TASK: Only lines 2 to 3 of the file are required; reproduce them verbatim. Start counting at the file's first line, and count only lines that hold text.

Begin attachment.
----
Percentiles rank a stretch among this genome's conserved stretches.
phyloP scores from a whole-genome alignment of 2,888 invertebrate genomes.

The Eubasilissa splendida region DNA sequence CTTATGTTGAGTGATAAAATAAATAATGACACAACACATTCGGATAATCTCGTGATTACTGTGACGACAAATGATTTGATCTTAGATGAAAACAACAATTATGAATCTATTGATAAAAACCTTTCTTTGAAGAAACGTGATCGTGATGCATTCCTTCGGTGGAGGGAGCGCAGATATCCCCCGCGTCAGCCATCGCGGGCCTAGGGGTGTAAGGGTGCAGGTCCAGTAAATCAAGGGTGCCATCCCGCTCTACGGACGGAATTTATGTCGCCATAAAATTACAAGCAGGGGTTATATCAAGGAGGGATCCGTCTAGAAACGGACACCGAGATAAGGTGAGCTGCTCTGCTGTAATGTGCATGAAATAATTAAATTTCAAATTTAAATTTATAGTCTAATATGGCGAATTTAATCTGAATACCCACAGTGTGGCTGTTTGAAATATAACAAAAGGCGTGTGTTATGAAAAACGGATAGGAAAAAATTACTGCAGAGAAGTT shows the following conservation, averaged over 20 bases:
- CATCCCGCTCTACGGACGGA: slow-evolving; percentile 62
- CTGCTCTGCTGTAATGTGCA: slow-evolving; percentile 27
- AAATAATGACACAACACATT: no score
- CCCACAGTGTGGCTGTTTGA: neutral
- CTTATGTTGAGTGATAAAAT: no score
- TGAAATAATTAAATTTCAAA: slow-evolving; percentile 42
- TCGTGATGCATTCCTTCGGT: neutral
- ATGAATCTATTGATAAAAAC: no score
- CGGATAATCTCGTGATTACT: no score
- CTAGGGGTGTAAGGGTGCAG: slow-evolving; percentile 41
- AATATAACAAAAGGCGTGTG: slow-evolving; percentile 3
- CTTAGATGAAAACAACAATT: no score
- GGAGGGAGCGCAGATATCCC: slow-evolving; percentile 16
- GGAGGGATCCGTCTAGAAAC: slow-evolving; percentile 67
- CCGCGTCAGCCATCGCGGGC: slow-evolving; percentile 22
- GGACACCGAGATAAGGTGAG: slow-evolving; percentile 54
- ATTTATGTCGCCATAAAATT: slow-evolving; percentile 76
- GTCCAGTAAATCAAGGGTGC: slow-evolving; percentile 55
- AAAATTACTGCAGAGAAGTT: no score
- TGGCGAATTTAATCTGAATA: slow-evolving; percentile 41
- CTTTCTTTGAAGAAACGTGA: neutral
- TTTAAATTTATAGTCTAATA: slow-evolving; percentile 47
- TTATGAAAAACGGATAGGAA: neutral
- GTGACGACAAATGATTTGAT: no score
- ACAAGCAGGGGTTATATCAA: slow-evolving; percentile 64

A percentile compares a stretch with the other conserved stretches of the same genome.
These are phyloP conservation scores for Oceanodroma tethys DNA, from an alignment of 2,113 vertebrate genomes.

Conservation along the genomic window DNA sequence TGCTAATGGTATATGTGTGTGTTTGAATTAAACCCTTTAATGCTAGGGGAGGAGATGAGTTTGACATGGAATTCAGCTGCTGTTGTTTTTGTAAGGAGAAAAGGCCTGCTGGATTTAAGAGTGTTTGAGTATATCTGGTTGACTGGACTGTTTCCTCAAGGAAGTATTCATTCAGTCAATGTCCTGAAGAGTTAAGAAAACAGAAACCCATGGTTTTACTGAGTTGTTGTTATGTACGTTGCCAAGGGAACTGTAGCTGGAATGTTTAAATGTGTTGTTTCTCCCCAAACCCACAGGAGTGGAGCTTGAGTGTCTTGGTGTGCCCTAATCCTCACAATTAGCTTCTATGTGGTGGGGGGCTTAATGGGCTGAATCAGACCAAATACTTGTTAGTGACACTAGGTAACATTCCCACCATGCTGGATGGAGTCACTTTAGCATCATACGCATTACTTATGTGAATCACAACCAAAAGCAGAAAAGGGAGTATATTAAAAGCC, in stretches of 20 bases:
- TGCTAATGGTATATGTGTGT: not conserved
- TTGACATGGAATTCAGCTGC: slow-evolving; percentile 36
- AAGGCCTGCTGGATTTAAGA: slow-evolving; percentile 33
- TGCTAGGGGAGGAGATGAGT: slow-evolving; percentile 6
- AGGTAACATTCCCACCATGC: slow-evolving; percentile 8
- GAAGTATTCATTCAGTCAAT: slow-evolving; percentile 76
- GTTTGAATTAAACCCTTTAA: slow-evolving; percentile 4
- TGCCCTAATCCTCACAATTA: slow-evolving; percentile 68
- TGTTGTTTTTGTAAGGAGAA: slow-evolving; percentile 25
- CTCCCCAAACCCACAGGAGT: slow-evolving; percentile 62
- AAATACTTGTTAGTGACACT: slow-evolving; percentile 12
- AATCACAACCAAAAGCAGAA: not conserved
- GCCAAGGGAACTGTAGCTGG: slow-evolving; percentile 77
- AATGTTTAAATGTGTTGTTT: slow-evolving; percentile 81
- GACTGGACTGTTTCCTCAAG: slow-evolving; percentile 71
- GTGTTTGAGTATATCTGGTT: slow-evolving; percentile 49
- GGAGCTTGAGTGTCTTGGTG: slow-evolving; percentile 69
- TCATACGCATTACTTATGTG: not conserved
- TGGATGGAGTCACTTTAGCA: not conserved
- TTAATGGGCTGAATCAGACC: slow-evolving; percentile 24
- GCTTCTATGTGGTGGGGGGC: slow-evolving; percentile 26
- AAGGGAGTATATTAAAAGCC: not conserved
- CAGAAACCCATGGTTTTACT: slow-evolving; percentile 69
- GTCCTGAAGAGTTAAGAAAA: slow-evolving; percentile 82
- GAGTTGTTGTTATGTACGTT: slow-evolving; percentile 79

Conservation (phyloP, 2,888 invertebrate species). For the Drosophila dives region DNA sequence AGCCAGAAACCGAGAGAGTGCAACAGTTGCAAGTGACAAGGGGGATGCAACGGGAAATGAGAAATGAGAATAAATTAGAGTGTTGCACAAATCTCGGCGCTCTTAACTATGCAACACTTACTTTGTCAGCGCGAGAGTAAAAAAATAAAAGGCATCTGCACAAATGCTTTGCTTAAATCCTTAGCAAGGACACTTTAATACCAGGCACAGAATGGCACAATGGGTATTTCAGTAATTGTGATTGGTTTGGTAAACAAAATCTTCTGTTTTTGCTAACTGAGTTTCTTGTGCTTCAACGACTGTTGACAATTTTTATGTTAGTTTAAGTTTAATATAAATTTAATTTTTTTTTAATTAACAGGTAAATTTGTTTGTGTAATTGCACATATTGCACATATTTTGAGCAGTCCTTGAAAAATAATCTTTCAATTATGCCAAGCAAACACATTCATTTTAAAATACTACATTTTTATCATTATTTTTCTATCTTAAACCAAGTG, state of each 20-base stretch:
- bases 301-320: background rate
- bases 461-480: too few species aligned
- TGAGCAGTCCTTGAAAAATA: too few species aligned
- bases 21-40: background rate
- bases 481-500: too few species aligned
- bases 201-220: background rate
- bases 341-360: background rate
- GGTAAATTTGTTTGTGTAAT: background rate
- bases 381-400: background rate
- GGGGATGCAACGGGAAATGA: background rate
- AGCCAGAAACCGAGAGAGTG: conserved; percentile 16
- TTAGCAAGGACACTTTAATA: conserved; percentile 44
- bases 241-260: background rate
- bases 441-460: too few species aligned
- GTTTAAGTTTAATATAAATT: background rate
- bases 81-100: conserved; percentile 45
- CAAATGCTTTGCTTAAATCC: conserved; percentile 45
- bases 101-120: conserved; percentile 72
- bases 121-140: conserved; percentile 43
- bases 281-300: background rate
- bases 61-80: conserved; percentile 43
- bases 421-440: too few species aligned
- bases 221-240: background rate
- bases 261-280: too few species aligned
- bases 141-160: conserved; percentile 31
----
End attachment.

phyloP scores from a whole-genome alignment of 2,888 invertebrate genomes.

The Eubasilissa splendida region DNA sequence CTTATGTTGAGTGATAAAATAAATAATGACACAACACATTCGGATAATCTCGTGATTACTGTGACGACAAATGATTTGATCTTAGATGAAAACAACAATTATGAATCTATTGATAAAAACCTTTCTTTGAAGAAACGTGATCGTGATGCATTCCTTCGGTGGAGGGAGCGCAGATATCCCCCGCGTCAGCCATCGCGGGCCTAGGGGTGTAAGGGTGCAGGTCCAGTAAATCAAGGGTGCCATCCCGCTCTACGGACGGAATTTATGTCGCCATAAAATTACAAGCAGGGGTTATATCAAGGAGGGATCCGTCTAGAAACGGACACCGAGATAAGGTGAGCTGCTCTGCTGTAATGTGCATGAAATAATTAAATTTCAAATTTAAATTTATAGTCTAATATGGCGAATTTAATCTGAATACCCACAGTGTGGCTGTTTGAAATATAACAAAAGGCGTGTGTTATGAAAAACGGATAGGAAAAAATTACTGCAGAGAAGTT shows the following conservation, averaged over 20 bases: